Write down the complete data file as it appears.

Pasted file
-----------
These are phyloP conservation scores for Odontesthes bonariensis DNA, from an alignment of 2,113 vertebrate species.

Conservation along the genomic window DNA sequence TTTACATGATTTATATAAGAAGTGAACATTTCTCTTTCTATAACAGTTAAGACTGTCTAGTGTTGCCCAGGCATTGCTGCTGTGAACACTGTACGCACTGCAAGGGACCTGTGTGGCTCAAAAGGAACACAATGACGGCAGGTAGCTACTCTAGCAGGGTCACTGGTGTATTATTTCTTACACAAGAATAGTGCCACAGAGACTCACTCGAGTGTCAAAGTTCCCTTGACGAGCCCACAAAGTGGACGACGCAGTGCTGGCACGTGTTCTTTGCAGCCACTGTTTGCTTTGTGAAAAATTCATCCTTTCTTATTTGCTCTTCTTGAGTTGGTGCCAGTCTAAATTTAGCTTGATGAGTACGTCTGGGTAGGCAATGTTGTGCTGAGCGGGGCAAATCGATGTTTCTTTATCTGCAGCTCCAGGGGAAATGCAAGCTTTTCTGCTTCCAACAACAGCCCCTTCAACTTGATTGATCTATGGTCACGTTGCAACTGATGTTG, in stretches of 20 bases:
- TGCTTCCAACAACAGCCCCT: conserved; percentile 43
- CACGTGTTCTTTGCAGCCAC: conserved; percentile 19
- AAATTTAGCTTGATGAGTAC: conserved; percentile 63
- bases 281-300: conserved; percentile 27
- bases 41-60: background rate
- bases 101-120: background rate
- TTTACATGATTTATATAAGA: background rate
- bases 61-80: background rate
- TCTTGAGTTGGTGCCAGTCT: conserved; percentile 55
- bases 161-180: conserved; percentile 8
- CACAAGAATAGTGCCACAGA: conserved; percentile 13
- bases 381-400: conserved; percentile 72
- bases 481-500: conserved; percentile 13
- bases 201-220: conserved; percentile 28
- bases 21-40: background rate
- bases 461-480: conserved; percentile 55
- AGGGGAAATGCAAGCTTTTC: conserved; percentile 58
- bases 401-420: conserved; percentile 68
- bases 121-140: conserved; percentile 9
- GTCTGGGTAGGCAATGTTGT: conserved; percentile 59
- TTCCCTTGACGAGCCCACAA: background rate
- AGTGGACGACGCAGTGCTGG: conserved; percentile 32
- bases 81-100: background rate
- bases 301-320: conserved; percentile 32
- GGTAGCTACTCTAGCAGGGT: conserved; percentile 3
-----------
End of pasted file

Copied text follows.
These are phyloP conservation scores for Odontesthes bonariensis DNA, from an alignment of 2,113 vertebrate species.

Conservation along the genomic window DNA sequence TTTACATGATTTATATAAGAAGTGAACATTTCTCTTTCTATAACAGTTAAGACTGTCTAGTGTTGCCCAGGCATTGCTGCTGTGAACACTGTACGCACTGCAAGGGACCTGTGTGGCTCAAAAGGAACACAATGACGGCAGGTAGCTACTCTAGCAGGGTCACTGGTGTATTATTTCTTACACAAGAATAGTGCCACAGAGACTCACTCGAGTGTCAAAGTTCCCTTGACGAGCCCACAAAGTGGACGACGCAGTGCTGGCACGTGTTCTTTGCAGCCACTGTTTGCTTTGTGAAAAATTCATCCTTTCTTATTTGCTCTTCTTGAGTTGGTGCCAGTCTAAATTTAGCTTGATGAGTACGTCTGGGTAGGCAATGTTGTGCTGAGCGGGGCAAATCGATGTTTCTTTATCTGCAGCTCCAGGGGAAATGCAAGCTTTTCTGCTTCCAACAACAGCCCCTTCAACTTGATTGATCTATGGTCACGTTGCAACTGATGTTG, in stretches of 20 bases:
- TGCTTCCAACAACAGCCCCT: conserved; percentile 43
- CACGTGTTCTTTGCAGCCAC: conserved; percentile 19
- AAATTTAGCTTGATGAGTAC: conserved; percentile 63
- bases 281-300: conserved; percentile 27
- bases 41-60: background rate
- bases 101-120: background rate
- TTTACATGATTTATATAAGA: background rate
- bases 61-80: background rate
- TCTTGAGTTGGTGCCAGTCT: conserved; percentile 55
- bases 161-180: conserved; percentile 8
- CACAAGAATAGTGCCACAGA: conserved; percentile 13
- bases 381-400: conserved; percentile 72
- bases 481-500: conserved; percentile 13
- bases 201-220: conserved; percentile 28
- bases 21-40: background rate
- bases 461-480: conserved; percentile 55
- AGGGGAAATGCAAGCTTTTC: conserved; percentile 58
- bases 401-420: conserved; percentile 68
- bases 121-140: conserved; percentile 9
- GTCTGGGTAGGCAATGTTGT: conserved; percentile 59
- TTCCCTTGACGAGCCCACAA: background rate
- AGTGGACGACGCAGTGCTGG: conserved; percentile 32
- bases 81-100: background rate
- bases 301-320: conserved; percentile 32
- GGTAGCTACTCTAGCAGGGT: conserved; percentile 3